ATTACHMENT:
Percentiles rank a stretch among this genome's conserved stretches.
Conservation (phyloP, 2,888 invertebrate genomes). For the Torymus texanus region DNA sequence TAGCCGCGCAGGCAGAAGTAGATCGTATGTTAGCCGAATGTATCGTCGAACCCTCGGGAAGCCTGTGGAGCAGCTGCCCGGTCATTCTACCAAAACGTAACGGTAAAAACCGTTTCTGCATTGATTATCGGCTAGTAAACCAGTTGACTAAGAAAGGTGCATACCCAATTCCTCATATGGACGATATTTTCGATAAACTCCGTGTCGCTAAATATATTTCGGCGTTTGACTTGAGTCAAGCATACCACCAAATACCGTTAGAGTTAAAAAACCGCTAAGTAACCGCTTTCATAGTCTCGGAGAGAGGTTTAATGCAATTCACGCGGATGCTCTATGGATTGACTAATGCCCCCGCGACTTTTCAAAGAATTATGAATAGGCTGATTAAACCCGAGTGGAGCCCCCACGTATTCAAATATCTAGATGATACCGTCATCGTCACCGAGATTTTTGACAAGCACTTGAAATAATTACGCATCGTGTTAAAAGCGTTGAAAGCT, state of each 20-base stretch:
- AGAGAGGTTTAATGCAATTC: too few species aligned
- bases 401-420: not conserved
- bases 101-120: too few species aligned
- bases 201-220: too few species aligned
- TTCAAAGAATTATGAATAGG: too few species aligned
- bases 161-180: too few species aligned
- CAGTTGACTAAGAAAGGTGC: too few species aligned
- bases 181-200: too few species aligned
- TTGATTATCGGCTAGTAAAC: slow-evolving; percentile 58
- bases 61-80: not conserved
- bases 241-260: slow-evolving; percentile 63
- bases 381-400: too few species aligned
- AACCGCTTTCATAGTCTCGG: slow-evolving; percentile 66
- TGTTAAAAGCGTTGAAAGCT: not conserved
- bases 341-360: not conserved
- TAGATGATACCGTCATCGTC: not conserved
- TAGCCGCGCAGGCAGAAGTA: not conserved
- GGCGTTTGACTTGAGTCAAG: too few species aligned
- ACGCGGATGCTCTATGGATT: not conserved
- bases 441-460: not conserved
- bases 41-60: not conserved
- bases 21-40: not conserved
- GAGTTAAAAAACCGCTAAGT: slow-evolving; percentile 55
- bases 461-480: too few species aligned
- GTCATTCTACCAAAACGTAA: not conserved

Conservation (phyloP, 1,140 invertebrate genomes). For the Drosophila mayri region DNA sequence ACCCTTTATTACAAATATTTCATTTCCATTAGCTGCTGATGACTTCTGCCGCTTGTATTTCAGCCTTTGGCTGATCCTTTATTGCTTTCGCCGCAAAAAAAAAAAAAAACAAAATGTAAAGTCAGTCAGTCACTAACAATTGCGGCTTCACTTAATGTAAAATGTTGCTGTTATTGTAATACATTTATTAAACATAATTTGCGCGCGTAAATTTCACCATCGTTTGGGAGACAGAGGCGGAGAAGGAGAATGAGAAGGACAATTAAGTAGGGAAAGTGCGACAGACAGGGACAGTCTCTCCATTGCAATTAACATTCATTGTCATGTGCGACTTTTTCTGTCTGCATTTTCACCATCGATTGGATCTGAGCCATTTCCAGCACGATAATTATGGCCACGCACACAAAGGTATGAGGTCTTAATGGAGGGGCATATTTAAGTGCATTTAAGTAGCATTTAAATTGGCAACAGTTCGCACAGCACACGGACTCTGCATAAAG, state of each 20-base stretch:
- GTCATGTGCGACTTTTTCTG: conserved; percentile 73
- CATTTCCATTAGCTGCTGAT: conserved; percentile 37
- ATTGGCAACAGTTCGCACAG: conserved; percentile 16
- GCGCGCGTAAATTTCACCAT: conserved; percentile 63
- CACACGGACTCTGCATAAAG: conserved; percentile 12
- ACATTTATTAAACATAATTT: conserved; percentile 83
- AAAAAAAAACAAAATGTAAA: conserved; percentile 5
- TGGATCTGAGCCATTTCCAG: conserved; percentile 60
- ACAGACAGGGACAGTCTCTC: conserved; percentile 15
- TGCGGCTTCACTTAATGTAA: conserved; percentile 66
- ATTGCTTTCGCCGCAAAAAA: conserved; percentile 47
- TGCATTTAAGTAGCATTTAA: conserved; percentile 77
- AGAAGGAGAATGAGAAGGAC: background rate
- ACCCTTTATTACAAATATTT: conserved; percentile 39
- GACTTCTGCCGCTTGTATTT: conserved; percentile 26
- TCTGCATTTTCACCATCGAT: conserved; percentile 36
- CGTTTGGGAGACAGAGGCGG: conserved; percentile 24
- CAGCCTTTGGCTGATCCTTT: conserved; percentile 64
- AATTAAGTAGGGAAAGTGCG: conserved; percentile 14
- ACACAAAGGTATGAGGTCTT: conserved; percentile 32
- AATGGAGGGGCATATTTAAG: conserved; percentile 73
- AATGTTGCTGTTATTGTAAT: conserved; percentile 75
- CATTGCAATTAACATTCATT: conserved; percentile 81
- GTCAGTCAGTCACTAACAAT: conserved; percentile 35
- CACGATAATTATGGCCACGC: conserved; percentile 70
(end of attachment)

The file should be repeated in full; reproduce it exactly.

Percentiles rank a stretch among this genome's conserved stretches.
Conservation (phyloP, 2,888 invertebrate genomes). For the Torymus texanus region DNA sequence TAGCCGCGCAGGCAGAAGTAGATCGTATGTTAGCCGAATGTATCGTCGAACCCTCGGGAAGCCTGTGGAGCAGCTGCCCGGTCATTCTACCAAAACGTAACGGTAAAAACCGTTTCTGCATTGATTATCGGCTAGTAAACCAGTTGACTAAGAAAGGTGCATACCCAATTCCTCATATGGACGATATTTTCGATAAACTCCGTGTCGCTAAATATATTTCGGCGTTTGACTTGAGTCAAGCATACCACCAAATACCGTTAGAGTTAAAAAACCGCTAAGTAACCGCTTTCATAGTCTCGGAGAGAGGTTTAATGCAATTCACGCGGATGCTCTATGGATTGACTAATGCCCCCGCGACTTTTCAAAGAATTATGAATAGGCTGATTAAACCCGAGTGGAGCCCCCACGTATTCAAATATCTAGATGATACCGTCATCGTCACCGAGATTTTTGACAAGCACTTGAAATAATTACGCATCGTGTTAAAAGCGTTGAAAGCT, state of each 20-base stretch:
- AGAGAGGTTTAATGCAATTC: too few species aligned
- bases 401-420: not conserved
- bases 101-120: too few species aligned
- bases 201-220: too few species aligned
- TTCAAAGAATTATGAATAGG: too few species aligned
- bases 161-180: too few species aligned
- CAGTTGACTAAGAAAGGTGC: too few species aligned
- bases 181-200: too few species aligned
- TTGATTATCGGCTAGTAAAC: slow-evolving; percentile 58
- bases 61-80: not conserved
- bases 241-260: slow-evolving; percentile 63
- bases 381-400: too few species aligned
- AACCGCTTTCATAGTCTCGG: slow-evolving; percentile 66
- TGTTAAAAGCGTTGAAAGCT: not conserved
- bases 341-360: not conserved
- TAGATGATACCGTCATCGTC: not conserved
- TAGCCGCGCAGGCAGAAGTA: not conserved
- GGCGTTTGACTTGAGTCAAG: too few species aligned
- ACGCGGATGCTCTATGGATT: not conserved
- bases 441-460: not conserved
- bases 41-60: not conserved
- bases 21-40: not conserved
- GAGTTAAAAAACCGCTAAGT: slow-evolving; percentile 55
- bases 461-480: too few species aligned
- GTCATTCTACCAAAACGTAA: not conserved

Conservation (phyloP, 1,140 invertebrate genomes). For the Drosophila mayri region DNA sequence ACCCTTTATTACAAATATTTCATTTCCATTAGCTGCTGATGACTTCTGCCGCTTGTATTTCAGCCTTTGGCTGATCCTTTATTGCTTTCGCCGCAAAAAAAAAAAAAAACAAAATGTAAAGTCAGTCAGTCACTAACAATTGCGGCTTCACTTAATGTAAAATGTTGCTGTTATTGTAATACATTTATTAAACATAATTTGCGCGCGTAAATTTCACCATCGTTTGGGAGACAGAGGCGGAGAAGGAGAATGAGAAGGACAATTAAGTAGGGAAAGTGCGACAGACAGGGACAGTCTCTCCATTGCAATTAACATTCATTGTCATGTGCGACTTTTTCTGTCTGCATTTTCACCATCGATTGGATCTGAGCCATTTCCAGCACGATAATTATGGCCACGCACACAAAGGTATGAGGTCTTAATGGAGGGGCATATTTAAGTGCATTTAAGTAGCATTTAAATTGGCAACAGTTCGCACAGCACACGGACTCTGCATAAAG, state of each 20-base stretch:
- GTCATGTGCGACTTTTTCTG: conserved; percentile 73
- CATTTCCATTAGCTGCTGAT: conserved; percentile 37
- ATTGGCAACAGTTCGCACAG: conserved; percentile 16
- GCGCGCGTAAATTTCACCAT: conserved; percentile 63
- CACACGGACTCTGCATAAAG: conserved; percentile 12
- ACATTTATTAAACATAATTT: conserved; percentile 83
- AAAAAAAAACAAAATGTAAA: conserved; percentile 5
- TGGATCTGAGCCATTTCCAG: conserved; percentile 60
- ACAGACAGGGACAGTCTCTC: conserved; percentile 15
- TGCGGCTTCACTTAATGTAA: conserved; percentile 66
- ATTGCTTTCGCCGCAAAAAA: conserved; percentile 47
- TGCATTTAAGTAGCATTTAA: conserved; percentile 77
- AGAAGGAGAATGAGAAGGAC: background rate
- ACCCTTTATTACAAATATTT: conserved; percentile 39
- GACTTCTGCCGCTTGTATTT: conserved; percentile 26
- TCTGCATTTTCACCATCGAT: conserved; percentile 36
- CGTTTGGGAGACAGAGGCGG: conserved; percentile 24
- CAGCCTTTGGCTGATCCTTT: conserved; percentile 64
- AATTAAGTAGGGAAAGTGCG: conserved; percentile 14
- ACACAAAGGTATGAGGTCTT: conserved; percentile 32
- AATGGAGGGGCATATTTAAG: conserved; percentile 73
- AATGTTGCTGTTATTGTAAT: conserved; percentile 75
- CATTGCAATTAACATTCATT: conserved; percentile 81
- GTCAGTCAGTCACTAACAAT: conserved; percentile 35
- CACGATAATTATGGCCACGC: conserved; percentile 70